Millions in need of lifesaving aid as UN declares famine in Somalia
Nairobi 20 Jul 2011 - A massive and immediate humanitarian response is needed to save the lives of millions of Somalis at risk of hunger and disease -- as drought ravages the country and famine is declared in the south.
“The international community has very little time left to address this emergency before it turns into a full-blown humanitarian catastrophe,” says Nora Love, who oversees the International Rescue Committee’s humanitarian aid work in Somalia. “Without an urgent infusion of emergency funds, the famine is likely to spread to other regions in Somalia leading to more starvation, disease and displacement.”
Nearly half of Somalia’s population is said to be in need of life-saving assistance and tens of thousands have already died from the effects of drought. Chronic insecurity in south Somalia is also compounding the humanitarian crisis, as aid agencies are struggling to reach the worst-hit areas.
“In light of the rapidly growing needs, it would be a grave mistake for major donors to reallocate existing funds for Somalia,” says Love. “Aid must be boosted to match the scale of this disaster and shifting funds from one area to another within Somalia will only put more communities at risk.”
While Somalia is the worst-affected country, the whole of East Africa has been hit by drought – the worst in 60 years. Consecutive seasons of poor rains have led to widespread loss of livestock and livelihoods, failed crops and soaring food prices, resulting in more than 10 million people facing a severe food crisis.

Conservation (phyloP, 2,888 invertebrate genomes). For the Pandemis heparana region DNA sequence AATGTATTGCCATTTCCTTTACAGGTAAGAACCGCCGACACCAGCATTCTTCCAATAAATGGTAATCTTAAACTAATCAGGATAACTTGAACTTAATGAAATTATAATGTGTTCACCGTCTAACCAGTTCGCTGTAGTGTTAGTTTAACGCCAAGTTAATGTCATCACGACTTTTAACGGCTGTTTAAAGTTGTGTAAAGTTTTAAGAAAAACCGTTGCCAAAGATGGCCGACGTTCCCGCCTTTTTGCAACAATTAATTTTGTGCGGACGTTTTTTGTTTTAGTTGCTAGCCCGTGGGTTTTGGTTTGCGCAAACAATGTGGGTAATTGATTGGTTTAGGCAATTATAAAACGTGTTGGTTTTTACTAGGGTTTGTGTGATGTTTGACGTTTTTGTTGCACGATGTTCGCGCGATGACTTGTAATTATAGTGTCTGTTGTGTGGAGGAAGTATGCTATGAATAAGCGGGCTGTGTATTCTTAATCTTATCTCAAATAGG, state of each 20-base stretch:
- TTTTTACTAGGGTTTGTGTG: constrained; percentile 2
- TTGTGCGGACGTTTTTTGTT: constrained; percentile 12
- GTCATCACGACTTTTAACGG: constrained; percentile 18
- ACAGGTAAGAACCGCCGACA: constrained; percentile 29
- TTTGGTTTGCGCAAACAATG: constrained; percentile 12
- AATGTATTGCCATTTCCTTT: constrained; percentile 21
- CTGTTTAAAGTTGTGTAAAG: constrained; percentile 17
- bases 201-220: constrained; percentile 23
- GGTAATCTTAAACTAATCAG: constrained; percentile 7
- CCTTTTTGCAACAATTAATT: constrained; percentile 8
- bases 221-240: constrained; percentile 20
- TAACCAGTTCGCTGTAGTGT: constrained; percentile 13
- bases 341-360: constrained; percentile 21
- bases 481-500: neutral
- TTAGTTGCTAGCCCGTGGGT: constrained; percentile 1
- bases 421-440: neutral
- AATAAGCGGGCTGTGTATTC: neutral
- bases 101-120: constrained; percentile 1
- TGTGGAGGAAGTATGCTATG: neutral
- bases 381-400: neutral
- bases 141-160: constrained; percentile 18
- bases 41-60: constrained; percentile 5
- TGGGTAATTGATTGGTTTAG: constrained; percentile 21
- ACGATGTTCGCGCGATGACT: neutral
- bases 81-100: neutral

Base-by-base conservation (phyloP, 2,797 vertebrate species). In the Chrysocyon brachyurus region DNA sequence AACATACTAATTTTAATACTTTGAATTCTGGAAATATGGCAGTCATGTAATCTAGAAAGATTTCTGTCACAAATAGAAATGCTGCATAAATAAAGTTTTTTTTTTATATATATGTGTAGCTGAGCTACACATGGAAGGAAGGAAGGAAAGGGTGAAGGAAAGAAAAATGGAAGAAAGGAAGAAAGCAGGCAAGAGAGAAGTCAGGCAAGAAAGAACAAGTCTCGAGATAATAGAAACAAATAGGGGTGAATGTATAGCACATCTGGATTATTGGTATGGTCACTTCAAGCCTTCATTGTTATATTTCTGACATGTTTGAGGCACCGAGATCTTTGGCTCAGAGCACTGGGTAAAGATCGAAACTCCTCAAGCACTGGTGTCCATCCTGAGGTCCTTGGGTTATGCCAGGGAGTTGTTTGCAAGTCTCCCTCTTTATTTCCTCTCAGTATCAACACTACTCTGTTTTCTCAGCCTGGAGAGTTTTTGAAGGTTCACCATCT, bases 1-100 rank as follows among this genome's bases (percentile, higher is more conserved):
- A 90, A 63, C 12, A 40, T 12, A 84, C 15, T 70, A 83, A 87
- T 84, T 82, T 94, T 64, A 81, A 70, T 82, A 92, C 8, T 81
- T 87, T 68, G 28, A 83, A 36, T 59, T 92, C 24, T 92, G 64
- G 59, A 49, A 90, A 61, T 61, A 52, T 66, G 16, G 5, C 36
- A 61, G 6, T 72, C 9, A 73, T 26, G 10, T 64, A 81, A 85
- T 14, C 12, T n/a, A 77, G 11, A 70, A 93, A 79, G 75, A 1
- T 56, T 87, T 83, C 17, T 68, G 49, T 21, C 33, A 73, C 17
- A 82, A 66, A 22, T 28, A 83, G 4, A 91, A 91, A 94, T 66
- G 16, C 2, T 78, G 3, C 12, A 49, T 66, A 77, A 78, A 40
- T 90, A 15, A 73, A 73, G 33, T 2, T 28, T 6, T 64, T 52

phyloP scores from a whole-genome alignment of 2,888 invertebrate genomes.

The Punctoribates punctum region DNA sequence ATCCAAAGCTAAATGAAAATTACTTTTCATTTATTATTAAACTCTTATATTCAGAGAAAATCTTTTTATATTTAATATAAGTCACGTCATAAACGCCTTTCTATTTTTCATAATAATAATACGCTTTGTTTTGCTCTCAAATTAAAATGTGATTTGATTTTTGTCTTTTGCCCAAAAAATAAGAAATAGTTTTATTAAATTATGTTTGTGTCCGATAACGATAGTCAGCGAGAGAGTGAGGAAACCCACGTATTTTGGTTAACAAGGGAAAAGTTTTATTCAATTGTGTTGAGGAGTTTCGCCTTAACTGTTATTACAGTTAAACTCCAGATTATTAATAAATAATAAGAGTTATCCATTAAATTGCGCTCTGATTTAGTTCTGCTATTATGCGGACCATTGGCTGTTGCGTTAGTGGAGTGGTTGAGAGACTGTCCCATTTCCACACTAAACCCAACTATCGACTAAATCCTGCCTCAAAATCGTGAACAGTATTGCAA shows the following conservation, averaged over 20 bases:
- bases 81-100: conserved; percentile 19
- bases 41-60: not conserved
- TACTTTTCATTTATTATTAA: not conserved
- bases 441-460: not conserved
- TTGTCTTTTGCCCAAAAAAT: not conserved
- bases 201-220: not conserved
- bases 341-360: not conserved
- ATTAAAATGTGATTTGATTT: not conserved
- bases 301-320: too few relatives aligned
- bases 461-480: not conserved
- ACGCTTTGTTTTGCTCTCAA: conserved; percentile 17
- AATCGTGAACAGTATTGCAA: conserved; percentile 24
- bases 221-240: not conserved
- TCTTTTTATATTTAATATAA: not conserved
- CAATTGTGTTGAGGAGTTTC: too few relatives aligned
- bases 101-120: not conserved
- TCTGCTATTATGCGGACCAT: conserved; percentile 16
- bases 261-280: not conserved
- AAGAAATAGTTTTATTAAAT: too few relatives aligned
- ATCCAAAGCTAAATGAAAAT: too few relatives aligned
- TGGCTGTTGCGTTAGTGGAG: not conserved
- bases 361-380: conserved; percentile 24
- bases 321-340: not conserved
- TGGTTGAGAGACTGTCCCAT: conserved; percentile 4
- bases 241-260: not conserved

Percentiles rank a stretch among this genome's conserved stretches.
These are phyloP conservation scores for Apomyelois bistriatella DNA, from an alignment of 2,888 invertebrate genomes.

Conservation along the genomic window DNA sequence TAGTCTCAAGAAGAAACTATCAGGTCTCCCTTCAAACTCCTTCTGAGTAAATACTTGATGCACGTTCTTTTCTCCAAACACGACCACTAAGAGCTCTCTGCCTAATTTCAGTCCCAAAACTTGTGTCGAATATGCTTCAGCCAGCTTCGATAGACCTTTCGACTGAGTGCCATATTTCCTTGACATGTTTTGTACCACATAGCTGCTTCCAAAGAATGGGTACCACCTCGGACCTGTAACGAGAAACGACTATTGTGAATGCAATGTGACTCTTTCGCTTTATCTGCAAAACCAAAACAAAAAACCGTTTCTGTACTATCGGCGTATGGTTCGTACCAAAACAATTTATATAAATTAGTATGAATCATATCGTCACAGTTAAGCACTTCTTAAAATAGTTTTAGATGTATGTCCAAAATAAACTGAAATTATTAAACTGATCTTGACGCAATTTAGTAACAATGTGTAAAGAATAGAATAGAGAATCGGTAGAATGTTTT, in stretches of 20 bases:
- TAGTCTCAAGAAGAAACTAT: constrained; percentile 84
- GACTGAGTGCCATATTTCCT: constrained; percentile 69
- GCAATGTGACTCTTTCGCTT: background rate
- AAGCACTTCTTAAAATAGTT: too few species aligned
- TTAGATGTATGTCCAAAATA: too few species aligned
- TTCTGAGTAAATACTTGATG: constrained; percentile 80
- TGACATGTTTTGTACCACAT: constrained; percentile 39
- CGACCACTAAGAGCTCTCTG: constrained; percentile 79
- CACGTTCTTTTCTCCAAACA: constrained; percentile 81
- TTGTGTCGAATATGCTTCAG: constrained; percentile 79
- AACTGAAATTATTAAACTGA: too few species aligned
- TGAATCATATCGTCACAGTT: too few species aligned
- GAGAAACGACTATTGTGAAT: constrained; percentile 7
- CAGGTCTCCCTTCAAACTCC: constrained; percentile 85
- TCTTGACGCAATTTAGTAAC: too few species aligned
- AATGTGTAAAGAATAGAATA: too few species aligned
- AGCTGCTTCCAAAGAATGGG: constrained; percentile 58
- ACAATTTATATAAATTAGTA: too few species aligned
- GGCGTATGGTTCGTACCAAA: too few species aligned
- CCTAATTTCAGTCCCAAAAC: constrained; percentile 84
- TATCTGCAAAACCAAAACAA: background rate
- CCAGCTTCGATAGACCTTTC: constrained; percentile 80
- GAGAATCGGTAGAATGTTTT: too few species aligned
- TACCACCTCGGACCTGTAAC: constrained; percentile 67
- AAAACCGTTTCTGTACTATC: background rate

“The needs are overwhelming and an aggressive and global mobilization of emergency aid is required for this region,” says Gerald Martone, the IRC’s director of humanitarian affairs. “Food aid will save lives, but it’s not a remedy for famine. We need to restore livelihoods lost to the drought so that people can feed themselves and we need to ensure they have access to medical care. During a famine, disease is the biggest killer, not starvation.”
The IRC has been stepping up its response across the region. In drought-wracked central Somalia, the IRC is giving cash and other assistance to pastoralist households whose livestock, pastures and farmland have been decimated. IRC teams are also repairing boreholes and wells and establishing new water points, particularly in areas where women, children and the elderly have been left behind by men in search of water and better land.
With over 1,200 Somali refugees streaming into Kenya’s overcrowded camps in Dadaab daily, the IRC has helped establish reception centers where new arrivals receive food, health screenings and medical referrals. The IRC is boosting medical care at its health care center in Hagadera and providing fortified food to malnourished young children, pregnant women and new mothers to address high levels of acute malnutrition. The IRC is also expanding services for survivors of sexual assault. IRC teams are also increasing nutrition and water assistance in the drought-devastated Turkana region.
Meanwhile, thousands of Somali refugees are also fleeing into swelling camps in Ethiopia. The IRC is trucking in water and installing or expanding water-supply systems in three camps currently serving 82,000 refugees.
Sophia Jones Mwangi (Nairobi) – Sophia.Jones-Mwangi@rescue.org / +254 737-800028
Melissa Winkler (New York) – Melissa.Winkler@rescue.org / +1 646 734 0305
Stefano Gelmini (London) – Stefano.Gelmini@rescue-uk.org / +44 20 7692 2739